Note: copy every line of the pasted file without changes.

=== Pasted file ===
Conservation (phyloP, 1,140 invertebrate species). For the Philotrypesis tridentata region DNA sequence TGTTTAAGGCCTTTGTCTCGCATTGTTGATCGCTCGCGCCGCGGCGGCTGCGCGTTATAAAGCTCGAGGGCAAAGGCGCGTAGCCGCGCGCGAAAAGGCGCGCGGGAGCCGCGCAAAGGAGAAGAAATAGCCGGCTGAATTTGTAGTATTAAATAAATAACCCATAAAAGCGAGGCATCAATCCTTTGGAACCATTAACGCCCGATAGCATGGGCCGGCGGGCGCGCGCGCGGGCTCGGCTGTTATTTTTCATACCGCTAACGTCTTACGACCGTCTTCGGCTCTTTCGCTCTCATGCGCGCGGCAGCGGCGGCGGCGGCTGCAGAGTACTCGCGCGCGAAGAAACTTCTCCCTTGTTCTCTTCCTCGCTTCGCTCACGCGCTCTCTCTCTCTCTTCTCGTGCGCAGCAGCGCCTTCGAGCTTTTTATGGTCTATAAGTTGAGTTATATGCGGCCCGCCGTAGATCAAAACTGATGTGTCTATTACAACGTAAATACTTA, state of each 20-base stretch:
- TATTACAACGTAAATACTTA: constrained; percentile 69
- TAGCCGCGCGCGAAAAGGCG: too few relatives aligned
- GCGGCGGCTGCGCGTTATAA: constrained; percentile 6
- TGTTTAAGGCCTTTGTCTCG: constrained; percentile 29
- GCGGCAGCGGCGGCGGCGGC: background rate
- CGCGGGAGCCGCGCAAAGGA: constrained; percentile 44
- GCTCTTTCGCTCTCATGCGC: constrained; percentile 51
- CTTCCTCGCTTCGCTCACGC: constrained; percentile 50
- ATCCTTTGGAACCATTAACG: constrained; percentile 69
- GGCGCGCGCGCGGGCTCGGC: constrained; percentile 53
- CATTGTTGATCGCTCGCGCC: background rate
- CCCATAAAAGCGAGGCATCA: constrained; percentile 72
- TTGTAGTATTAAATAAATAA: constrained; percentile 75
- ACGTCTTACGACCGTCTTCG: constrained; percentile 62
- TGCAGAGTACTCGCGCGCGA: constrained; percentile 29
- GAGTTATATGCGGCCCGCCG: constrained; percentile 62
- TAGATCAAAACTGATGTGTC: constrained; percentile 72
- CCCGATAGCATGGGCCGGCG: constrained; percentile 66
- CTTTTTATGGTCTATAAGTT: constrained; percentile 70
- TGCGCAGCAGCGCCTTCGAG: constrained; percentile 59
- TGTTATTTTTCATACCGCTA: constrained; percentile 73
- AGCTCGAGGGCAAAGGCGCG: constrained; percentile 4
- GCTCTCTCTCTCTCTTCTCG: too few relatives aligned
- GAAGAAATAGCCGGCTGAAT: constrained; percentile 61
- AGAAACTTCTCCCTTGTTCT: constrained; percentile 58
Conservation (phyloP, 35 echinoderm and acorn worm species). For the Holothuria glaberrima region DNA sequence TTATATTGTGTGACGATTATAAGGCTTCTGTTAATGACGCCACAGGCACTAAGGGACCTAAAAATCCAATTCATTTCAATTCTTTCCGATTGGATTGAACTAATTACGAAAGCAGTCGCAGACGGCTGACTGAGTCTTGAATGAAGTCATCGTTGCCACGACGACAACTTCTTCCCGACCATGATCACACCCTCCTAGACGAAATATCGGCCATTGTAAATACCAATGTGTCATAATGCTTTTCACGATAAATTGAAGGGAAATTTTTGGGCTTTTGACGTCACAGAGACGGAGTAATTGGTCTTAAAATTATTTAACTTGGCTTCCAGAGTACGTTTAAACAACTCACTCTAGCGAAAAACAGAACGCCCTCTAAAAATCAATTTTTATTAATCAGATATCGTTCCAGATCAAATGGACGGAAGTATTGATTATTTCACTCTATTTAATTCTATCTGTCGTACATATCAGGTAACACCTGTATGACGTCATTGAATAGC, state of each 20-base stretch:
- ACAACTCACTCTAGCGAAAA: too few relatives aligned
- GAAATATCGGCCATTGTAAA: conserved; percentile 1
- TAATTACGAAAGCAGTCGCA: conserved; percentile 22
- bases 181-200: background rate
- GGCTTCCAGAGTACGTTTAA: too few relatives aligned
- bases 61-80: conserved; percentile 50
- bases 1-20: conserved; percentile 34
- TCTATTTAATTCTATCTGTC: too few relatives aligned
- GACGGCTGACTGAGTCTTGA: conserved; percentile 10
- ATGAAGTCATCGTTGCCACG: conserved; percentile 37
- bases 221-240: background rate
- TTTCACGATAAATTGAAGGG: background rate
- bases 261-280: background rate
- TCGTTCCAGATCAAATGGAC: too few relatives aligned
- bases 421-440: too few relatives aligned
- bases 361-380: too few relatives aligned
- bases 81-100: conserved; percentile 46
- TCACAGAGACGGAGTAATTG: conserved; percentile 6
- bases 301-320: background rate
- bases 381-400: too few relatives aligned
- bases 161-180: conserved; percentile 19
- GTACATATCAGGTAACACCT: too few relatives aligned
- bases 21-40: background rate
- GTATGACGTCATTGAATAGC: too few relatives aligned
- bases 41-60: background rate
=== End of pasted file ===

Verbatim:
Conservation (phyloP, 1,140 invertebrate species). For the Philotrypesis tridentata region DNA sequence TGTTTAAGGCCTTTGTCTCGCATTGTTGATCGCTCGCGCCGCGGCGGCTGCGCGTTATAAAGCTCGAGGGCAAAGGCGCGTAGCCGCGCGCGAAAAGGCGCGCGGGAGCCGCGCAAAGGAGAAGAAATAGCCGGCTGAATTTGTAGTATTAAATAAATAACCCATAAAAGCGAGGCATCAATCCTTTGGAACCATTAACGCCCGATAGCATGGGCCGGCGGGCGCGCGCGCGGGCTCGGCTGTTATTTTTCATACCGCTAACGTCTTACGACCGTCTTCGGCTCTTTCGCTCTCATGCGCGCGGCAGCGGCGGCGGCGGCTGCAGAGTACTCGCGCGCGAAGAAACTTCTCCCTTGTTCTCTTCCTCGCTTCGCTCACGCGCTCTCTCTCTCTCTTCTCGTGCGCAGCAGCGCCTTCGAGCTTTTTATGGTCTATAAGTTGAGTTATATGCGGCCCGCCGTAGATCAAAACTGATGTGTCTATTACAACGTAAATACTTA, state of each 20-base stretch:
- TATTACAACGTAAATACTTA: constrained; percentile 69
- TAGCCGCGCGCGAAAAGGCG: too few relatives aligned
- GCGGCGGCTGCGCGTTATAA: constrained; percentile 6
- TGTTTAAGGCCTTTGTCTCG: constrained; percentile 29
- GCGGCAGCGGCGGCGGCGGC: background rate
- CGCGGGAGCCGCGCAAAGGA: constrained; percentile 44
- GCTCTTTCGCTCTCATGCGC: constrained; percentile 51
- CTTCCTCGCTTCGCTCACGC: constrained; percentile 50
- ATCCTTTGGAACCATTAACG: constrained; percentile 69
- GGCGCGCGCGCGGGCTCGGC: constrained; percentile 53
- CATTGTTGATCGCTCGCGCC: background rate
- CCCATAAAAGCGAGGCATCA: constrained; percentile 72
- TTGTAGTATTAAATAAATAA: constrained; percentile 75
- ACGTCTTACGACCGTCTTCG: constrained; percentile 62
- TGCAGAGTACTCGCGCGCGA: constrained; percentile 29
- GAGTTATATGCGGCCCGCCG: constrained; percentile 62
- TAGATCAAAACTGATGTGTC: constrained; percentile 72
- CCCGATAGCATGGGCCGGCG: constrained; percentile 66
- CTTTTTATGGTCTATAAGTT: constrained; percentile 70
- TGCGCAGCAGCGCCTTCGAG: constrained; percentile 59
- TGTTATTTTTCATACCGCTA: constrained; percentile 73
- AGCTCGAGGGCAAAGGCGCG: constrained; percentile 4
- GCTCTCTCTCTCTCTTCTCG: too few relatives aligned
- GAAGAAATAGCCGGCTGAAT: constrained; percentile 61
- AGAAACTTCTCCCTTGTTCT: constrained; percentile 58
Conservation (phyloP, 35 echinoderm and acorn worm species). For the Holothuria glaberrima region DNA sequence TTATATTGTGTGACGATTATAAGGCTTCTGTTAATGACGCCACAGGCACTAAGGGACCTAAAAATCCAATTCATTTCAATTCTTTCCGATTGGATTGAACTAATTACGAAAGCAGTCGCAGACGGCTGACTGAGTCTTGAATGAAGTCATCGTTGCCACGACGACAACTTCTTCCCGACCATGATCACACCCTCCTAGACGAAATATCGGCCATTGTAAATACCAATGTGTCATAATGCTTTTCACGATAAATTGAAGGGAAATTTTTGGGCTTTTGACGTCACAGAGACGGAGTAATTGGTCTTAAAATTATTTAACTTGGCTTCCAGAGTACGTTTAAACAACTCACTCTAGCGAAAAACAGAACGCCCTCTAAAAATCAATTTTTATTAATCAGATATCGTTCCAGATCAAATGGACGGAAGTATTGATTATTTCACTCTATTTAATTCTATCTGTCGTACATATCAGGTAACACCTGTATGACGTCATTGAATAGC, state of each 20-base stretch:
- ACAACTCACTCTAGCGAAAA: too few relatives aligned
- GAAATATCGGCCATTGTAAA: conserved; percentile 1
- TAATTACGAAAGCAGTCGCA: conserved; percentile 22
- bases 181-200: background rate
- GGCTTCCAGAGTACGTTTAA: too few relatives aligned
- bases 61-80: conserved; percentile 50
- bases 1-20: conserved; percentile 34
- TCTATTTAATTCTATCTGTC: too few relatives aligned
- GACGGCTGACTGAGTCTTGA: conserved; percentile 10
- ATGAAGTCATCGTTGCCACG: conserved; percentile 37
- bases 221-240: background rate
- TTTCACGATAAATTGAAGGG: background rate
- bases 261-280: background rate
- TCGTTCCAGATCAAATGGAC: too few relatives aligned
- bases 421-440: too few relatives aligned
- bases 361-380: too few relatives aligned
- bases 81-100: conserved; percentile 46
- TCACAGAGACGGAGTAATTG: conserved; percentile 6
- bases 301-320: background rate
- bases 381-400: too few relatives aligned
- bases 161-180: conserved; percentile 19
- GTACATATCAGGTAACACCT: too few relatives aligned
- bases 21-40: background rate
- GTATGACGTCATTGAATAGC: too few relatives aligned
- bases 41-60: background rate